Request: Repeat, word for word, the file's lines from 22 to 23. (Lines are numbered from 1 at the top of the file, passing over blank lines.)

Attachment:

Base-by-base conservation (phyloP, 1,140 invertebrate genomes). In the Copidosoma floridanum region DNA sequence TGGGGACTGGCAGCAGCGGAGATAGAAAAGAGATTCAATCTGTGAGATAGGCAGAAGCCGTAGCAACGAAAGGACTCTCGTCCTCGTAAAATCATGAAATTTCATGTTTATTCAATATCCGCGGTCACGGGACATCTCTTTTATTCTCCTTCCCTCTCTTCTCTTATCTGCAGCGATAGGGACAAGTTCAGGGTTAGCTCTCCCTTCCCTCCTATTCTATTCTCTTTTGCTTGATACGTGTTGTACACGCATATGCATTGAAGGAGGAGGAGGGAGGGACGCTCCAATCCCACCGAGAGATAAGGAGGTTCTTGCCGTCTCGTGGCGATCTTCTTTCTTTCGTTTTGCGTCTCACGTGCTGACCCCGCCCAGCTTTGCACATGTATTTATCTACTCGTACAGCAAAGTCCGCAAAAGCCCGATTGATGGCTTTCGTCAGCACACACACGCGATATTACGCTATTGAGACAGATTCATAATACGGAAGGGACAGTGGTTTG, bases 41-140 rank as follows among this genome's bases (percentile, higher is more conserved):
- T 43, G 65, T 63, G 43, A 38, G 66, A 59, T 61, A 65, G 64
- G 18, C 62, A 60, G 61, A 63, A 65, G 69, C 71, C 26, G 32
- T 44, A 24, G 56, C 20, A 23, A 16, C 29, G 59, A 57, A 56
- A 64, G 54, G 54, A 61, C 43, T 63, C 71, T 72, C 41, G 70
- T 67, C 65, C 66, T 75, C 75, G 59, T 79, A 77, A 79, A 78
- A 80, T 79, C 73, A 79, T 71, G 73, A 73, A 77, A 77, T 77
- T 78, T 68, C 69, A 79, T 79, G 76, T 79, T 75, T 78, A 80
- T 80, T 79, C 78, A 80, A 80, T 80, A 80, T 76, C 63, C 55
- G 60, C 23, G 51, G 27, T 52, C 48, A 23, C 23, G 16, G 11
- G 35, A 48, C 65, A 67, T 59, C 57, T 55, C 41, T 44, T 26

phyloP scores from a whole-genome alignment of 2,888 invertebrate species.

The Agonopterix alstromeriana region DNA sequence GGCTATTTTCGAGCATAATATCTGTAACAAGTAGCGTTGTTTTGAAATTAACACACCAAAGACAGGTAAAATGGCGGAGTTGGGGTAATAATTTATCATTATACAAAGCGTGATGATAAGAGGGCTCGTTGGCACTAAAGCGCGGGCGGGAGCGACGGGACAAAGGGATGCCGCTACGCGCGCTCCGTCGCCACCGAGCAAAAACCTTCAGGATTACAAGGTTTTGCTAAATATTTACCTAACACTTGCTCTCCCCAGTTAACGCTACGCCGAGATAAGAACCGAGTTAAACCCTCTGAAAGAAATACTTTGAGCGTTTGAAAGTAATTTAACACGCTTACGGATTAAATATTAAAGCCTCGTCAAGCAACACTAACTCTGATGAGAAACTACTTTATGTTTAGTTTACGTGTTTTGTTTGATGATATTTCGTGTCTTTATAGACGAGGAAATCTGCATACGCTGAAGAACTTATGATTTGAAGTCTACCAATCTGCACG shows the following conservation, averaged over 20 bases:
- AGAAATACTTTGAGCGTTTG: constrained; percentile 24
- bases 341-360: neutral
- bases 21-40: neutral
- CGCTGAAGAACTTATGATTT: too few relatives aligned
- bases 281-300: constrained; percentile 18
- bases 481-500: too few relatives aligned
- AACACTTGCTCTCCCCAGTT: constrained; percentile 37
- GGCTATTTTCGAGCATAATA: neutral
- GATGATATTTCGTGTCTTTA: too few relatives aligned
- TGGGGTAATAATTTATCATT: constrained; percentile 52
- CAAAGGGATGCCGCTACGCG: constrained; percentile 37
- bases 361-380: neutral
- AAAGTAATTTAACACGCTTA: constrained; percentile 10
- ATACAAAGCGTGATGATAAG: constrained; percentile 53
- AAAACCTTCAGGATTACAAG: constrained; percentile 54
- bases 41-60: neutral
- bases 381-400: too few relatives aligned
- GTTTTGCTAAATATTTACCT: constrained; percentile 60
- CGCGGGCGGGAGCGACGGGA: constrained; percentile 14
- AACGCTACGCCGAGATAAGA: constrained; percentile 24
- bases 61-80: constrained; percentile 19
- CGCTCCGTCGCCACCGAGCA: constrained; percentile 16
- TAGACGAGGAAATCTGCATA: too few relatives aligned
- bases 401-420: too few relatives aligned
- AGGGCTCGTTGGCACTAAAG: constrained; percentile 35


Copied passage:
- GATGATATTTCGTGTCTTTA: too few relatives aligned
- TGGGGTAATAATTTATCATT: constrained; percentile 52